Degree Name

Doctor of Philosophy


School of Business


Background: The business arena is undergoing tremendous challenges due to technological revolutions coupled with the changing business environment caused by the Covid-19 pandemic. The hypercompetitive nature of today’s business environment can lead to an upsurge in narcissistic leadership in organisations because such leaders can undertake the transformative initiatives businesses need to succeed in times of uncertainty. Research shows three types of leader narcissism: agentic, antagonistic, and communal. Agentic leader narcissists pursue self-promotion motives, uniqueness, and grandiosity and as a result, tend to display more assertive and dominant behaviours. Antagonistic leader narcissism involves the leader’s pursuit of self-protection motives; thus, such leaders tend to defend their grandiose selves from any “possible threat”, devalue others, and remain aggressive. Lastly, communal leader narcissists pursue their core self-motives through contrived efforts that amplify their communal characteristics (e.g., kindness, trustworthiness, and caring). While communal narcissistic leaders pursue their self-motives through communal means with a focus on maintaining their relationships with others, agentic and antagonistic narcissistic leaders achieve their self-motive by prioritising goal-achievement and task functioning. Narcissistic leadership significantly affects both employee and organisational outcomes. Hence, it can also affect employee workplace flourishing, which is very important in the post-Covid-19 era and the Fifth Industrial Revolution, where the wellbeing of all stakeholders is needed to ensure organisational success. However, there is a limited understanding of the relationship between the three types of leader narcissism and workplace flourishing in organisations.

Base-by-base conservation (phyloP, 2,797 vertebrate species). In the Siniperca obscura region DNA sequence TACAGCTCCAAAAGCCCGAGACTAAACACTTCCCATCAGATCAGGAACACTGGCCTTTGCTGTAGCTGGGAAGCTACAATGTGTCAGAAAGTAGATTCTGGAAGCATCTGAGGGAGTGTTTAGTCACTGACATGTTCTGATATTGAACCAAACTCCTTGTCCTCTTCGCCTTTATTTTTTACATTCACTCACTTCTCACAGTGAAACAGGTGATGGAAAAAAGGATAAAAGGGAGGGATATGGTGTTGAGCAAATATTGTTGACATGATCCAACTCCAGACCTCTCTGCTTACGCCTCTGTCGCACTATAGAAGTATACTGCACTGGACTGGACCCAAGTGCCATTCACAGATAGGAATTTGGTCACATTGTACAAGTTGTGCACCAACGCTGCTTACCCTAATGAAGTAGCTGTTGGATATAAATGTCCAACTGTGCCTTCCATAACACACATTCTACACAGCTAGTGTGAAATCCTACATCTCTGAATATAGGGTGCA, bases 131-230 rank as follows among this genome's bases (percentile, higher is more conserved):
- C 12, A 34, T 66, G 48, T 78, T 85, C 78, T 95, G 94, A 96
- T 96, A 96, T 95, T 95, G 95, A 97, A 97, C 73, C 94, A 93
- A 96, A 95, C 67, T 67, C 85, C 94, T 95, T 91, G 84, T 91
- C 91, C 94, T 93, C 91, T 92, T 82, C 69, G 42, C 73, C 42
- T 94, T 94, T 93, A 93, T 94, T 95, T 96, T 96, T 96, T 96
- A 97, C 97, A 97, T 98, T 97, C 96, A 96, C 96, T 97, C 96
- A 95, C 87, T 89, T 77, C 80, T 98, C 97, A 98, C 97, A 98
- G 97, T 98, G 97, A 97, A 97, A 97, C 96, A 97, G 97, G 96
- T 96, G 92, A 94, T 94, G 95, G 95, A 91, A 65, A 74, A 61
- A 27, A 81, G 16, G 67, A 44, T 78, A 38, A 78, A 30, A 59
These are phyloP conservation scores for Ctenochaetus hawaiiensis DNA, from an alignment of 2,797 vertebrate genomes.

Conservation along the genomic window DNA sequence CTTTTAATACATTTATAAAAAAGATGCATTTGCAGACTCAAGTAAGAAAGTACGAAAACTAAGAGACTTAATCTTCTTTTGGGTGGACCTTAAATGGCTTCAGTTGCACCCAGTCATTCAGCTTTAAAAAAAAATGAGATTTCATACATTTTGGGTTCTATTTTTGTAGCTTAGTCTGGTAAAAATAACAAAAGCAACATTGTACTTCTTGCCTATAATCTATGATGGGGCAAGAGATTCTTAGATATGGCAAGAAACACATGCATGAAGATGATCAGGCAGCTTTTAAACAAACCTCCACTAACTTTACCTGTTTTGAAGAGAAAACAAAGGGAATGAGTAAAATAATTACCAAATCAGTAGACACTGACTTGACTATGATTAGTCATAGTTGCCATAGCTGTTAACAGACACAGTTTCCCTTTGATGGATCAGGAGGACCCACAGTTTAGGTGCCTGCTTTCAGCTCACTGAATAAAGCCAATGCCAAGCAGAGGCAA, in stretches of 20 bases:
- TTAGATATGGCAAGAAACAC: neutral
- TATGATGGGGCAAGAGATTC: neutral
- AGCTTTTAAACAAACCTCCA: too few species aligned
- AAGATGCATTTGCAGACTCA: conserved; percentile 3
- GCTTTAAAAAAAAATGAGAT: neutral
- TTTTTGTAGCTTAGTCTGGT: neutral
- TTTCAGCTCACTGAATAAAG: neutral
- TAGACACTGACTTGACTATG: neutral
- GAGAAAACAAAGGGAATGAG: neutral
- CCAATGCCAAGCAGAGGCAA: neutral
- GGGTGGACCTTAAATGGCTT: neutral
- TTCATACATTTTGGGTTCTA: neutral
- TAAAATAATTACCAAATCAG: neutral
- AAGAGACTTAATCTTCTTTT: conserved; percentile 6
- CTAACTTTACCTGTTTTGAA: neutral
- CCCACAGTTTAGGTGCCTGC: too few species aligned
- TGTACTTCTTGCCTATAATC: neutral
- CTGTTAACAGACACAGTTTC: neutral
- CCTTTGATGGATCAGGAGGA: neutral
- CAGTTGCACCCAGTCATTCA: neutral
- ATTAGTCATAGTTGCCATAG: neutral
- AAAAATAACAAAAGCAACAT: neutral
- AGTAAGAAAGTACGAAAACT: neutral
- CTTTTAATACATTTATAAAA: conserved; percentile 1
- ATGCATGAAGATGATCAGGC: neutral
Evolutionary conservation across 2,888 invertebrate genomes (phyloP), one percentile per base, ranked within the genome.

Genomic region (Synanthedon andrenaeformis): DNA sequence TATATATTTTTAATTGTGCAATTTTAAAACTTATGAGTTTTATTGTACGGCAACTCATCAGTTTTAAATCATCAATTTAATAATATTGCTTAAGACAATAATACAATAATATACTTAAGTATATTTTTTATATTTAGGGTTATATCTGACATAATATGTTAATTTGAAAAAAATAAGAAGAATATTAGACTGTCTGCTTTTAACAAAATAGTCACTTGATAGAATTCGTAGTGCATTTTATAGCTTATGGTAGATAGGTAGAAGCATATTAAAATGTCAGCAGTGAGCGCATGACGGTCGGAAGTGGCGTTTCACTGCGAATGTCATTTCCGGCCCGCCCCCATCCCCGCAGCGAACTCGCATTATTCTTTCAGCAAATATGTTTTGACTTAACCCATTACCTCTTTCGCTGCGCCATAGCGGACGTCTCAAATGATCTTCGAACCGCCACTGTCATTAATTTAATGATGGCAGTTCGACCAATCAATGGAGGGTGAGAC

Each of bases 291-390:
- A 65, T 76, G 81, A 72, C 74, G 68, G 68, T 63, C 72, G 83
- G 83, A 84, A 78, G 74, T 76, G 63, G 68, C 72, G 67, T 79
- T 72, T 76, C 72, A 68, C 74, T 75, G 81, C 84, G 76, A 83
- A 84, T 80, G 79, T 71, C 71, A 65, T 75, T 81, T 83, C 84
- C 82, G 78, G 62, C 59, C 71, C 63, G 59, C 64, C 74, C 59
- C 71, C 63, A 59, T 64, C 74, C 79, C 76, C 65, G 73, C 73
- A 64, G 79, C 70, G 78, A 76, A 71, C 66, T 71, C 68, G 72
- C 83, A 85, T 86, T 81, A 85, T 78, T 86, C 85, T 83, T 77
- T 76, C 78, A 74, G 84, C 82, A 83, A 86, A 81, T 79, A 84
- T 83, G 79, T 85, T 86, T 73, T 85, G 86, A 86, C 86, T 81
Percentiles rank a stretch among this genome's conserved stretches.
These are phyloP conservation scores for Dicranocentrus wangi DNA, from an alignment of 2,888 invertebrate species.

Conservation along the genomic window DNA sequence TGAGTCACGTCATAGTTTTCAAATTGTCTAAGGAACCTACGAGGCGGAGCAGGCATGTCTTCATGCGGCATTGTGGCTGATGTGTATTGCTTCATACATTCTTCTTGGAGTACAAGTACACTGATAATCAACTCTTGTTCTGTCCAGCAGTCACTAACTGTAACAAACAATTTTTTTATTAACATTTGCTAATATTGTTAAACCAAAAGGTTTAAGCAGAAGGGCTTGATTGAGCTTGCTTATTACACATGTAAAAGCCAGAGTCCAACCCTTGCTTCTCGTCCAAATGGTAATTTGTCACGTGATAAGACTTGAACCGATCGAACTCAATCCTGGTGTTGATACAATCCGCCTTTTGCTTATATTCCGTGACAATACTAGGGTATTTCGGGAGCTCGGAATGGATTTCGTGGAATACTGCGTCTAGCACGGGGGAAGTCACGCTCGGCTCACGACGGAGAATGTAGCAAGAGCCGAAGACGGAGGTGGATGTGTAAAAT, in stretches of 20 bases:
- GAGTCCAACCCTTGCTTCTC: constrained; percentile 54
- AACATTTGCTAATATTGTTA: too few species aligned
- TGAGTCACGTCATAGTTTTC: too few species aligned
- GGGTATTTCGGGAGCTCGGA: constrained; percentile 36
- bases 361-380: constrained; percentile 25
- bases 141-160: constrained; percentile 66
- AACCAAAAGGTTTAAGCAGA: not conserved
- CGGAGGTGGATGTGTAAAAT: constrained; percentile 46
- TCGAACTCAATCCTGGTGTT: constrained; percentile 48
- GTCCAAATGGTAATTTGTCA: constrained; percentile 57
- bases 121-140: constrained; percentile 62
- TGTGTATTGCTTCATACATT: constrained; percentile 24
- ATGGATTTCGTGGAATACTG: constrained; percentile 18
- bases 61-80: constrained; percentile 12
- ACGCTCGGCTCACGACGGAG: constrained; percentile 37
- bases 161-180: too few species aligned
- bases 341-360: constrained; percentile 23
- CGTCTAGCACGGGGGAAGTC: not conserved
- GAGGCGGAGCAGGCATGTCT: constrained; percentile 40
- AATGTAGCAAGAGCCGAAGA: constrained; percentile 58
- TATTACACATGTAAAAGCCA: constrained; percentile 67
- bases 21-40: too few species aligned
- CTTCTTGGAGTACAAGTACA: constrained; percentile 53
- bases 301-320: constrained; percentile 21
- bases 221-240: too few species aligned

Aim: The study aims to examine the relationship between narcissistic leadership and employee workplace flourishing in the Ghanaian context. The study addresses four research objectives. First, it seeks to determine the dominant type of leader narcissism in Ghana. Second, it examines the predictive effect of leader narcissism (agentic, antagonistic, and communal) on employee workplace flourishing. Third, it seeks to examine the mediating role of emotional exhaustion on the relationships between the three types of leader narcissism and employee workplace flourishing. Fourth, the study seeks to investigate the moderating role of psychological capital on the relationships between the three types of narcissistic leadership and workplace flourishing.

Method: The study employed a quantitative approach and survey design to address the study’s aim. Data were gathered in two phases. In the first phase, data were gathered from 148 organisational leaders in Ghana using an online survey hosted on Qualtrics to address the first objective of the study. In phase two, data was collected from 687 employees in Ghana using an online survey hosted on Qualtrics. The data from phase two were used to address study objectives two, three, and four. The study used the convenience sampling technique and standardised self-report questionnaires to collect data in both phases. The study used the Statistical Package for Social Sciences (SPSS) version 27 and its extension—PROCESS macro version 4.1 for the data analysis. The data were analysed using both descriptive and inferential statistics such as multiple regression. The study used the PROCESS macro version 4.1 to conduct both mediation and moderation analyses.